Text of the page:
In a move to compete with Amazon's Kindle e-book reader, Sony on Thursday launched a new Reader that leverages some of the Apple iPhone's strengths.
Specifically, the Sony PRS-700 Reader boasts an interactive touchscreen display that promises an intuitive digital reading experience. The latest addition to Sony's Reader lineup has the dimensions of a slimmed-down paperback book in a textured black casing with a soft black cover. It weighs about 10 ounces. The new Reader will be available next month for about $400.
"Readers now have another choice in digital books," said Steve Haber, president of Sony's Digital Reading business division. "This new model has the eye-popping design and intuitive functionality that people have come to expect from Sony."
New Bells and Whistles
Of course, "eye-popping" is in the eye of the beholder. What consumers will see in the PRS-700 is a device with a six-inch display with touchscreen capabilities that allows book enthusiasts to flip pages with the slide of a finger. Users can also search terms within a document or book, create notes using the virtual keyboard, and highlight text with a stylus pen that comes as part of the package.
The PRS-700 offers five preset text sizes, so readers can choose which is easiest on their eyes. Readers accustomed to large-print books can zoom in by tapping the screen. Sony said the device offers a high-resolution, high-contrast electronic paper-display technology that generates a reading experience akin to ink on paper.
Sony said its technology makes it possible to read e-books even in bright sunlight, and the PRS-700 offers a built-in LED reading light so users can keep on reading even when ambient light is not available. The new Reader can store about 350 digital books and offers the option of a removable memory stick or SD memory cards that expand the capacity to thousands of books and documents.
Another Step Forward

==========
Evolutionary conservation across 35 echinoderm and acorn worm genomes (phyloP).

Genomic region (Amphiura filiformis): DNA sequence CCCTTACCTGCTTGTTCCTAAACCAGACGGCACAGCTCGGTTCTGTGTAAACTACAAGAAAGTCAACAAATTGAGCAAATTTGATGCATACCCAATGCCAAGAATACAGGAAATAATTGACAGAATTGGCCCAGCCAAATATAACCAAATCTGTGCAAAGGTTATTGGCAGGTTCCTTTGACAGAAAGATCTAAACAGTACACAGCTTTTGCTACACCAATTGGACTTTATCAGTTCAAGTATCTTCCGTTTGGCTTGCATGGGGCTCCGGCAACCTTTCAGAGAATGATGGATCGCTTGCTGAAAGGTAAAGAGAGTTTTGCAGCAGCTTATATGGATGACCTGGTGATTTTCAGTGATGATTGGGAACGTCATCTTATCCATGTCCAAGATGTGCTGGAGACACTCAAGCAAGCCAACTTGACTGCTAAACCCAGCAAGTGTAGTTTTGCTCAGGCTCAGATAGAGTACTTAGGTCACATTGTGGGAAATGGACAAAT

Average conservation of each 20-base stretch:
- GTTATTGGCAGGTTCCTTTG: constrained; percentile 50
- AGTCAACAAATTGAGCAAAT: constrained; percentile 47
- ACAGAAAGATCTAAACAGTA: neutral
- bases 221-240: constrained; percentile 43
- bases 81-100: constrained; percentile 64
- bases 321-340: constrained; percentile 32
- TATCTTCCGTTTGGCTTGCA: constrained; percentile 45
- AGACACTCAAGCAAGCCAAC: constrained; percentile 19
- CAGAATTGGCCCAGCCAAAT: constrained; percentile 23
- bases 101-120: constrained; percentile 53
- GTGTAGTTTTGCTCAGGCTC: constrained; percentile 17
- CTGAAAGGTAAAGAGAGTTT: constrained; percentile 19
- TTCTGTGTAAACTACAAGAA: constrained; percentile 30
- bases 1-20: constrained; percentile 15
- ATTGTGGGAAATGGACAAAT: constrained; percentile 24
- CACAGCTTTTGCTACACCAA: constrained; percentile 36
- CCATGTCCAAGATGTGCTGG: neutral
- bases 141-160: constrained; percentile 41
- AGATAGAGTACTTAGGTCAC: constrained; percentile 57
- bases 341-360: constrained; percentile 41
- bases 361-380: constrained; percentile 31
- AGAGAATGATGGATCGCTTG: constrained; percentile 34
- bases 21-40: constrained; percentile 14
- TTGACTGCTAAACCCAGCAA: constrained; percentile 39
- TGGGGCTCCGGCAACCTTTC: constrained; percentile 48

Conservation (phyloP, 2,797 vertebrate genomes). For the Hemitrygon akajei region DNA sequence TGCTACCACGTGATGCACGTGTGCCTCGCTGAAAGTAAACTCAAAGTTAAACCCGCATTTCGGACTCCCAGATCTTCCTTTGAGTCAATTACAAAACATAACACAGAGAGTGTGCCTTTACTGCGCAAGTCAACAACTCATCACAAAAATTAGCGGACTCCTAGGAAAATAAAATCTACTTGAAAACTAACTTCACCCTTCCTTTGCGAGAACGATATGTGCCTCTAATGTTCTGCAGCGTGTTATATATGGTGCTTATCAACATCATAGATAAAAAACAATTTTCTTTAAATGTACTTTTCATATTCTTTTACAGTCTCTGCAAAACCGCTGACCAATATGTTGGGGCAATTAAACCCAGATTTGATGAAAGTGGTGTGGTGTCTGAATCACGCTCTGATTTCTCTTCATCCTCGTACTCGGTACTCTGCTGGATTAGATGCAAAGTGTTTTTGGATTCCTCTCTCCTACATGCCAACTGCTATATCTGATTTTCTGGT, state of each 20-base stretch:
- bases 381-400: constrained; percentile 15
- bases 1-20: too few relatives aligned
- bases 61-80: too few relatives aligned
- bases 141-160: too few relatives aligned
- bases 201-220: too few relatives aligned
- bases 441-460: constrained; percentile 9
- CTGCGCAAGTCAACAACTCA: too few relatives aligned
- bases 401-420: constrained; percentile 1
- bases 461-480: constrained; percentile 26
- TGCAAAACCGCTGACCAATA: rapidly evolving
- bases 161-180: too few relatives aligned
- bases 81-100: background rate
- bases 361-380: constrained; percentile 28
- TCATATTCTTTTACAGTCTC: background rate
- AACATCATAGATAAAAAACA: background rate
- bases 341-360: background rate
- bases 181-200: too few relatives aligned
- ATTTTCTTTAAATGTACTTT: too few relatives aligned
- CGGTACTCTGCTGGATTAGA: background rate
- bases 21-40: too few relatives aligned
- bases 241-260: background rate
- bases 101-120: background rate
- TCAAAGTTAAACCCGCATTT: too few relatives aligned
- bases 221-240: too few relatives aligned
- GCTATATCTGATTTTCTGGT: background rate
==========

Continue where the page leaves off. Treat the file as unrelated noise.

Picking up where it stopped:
Sony said PRS-700 uses minimal power and can provide up to 7,500 pages of continuous reading before recharging the battery. It supports multiple file formats for e-books, personal documents, and music. Consumers can add Adobe PDF documents with reflow capability, Microsoft Word documents, BBeB files, and other text file formats.
"I do like the fact that the PRS-700 will accept a number of different formats. That means you can not only store books in there, but you can have PDFs and other downloadable documents in a business context," said Phil Leigh, a senior analyst at Inside Digital Media. "But this is still an early-adopter product because of the $400 price tag."
In addition, Sony's eBook Store Web site is getting a face-lift. Sony said a redesigned page layout with more prominent book-cover art and flash-based promotions will be introduced to enhance the visual appeal of the site. Sony is also streamlining the checkout process with updated search-and-discovery tools for finding and purchasing digital books.
"The trends are in the right direction. I think the e-book product sector will continue to improve, and ultimately we'll find that this kind of thing is going to be accepted into the mass market," Leigh said. "Not that it will replace paper books altogether, but it's going to be fairly common to see people using these things. But we're still five to 10 years away from that."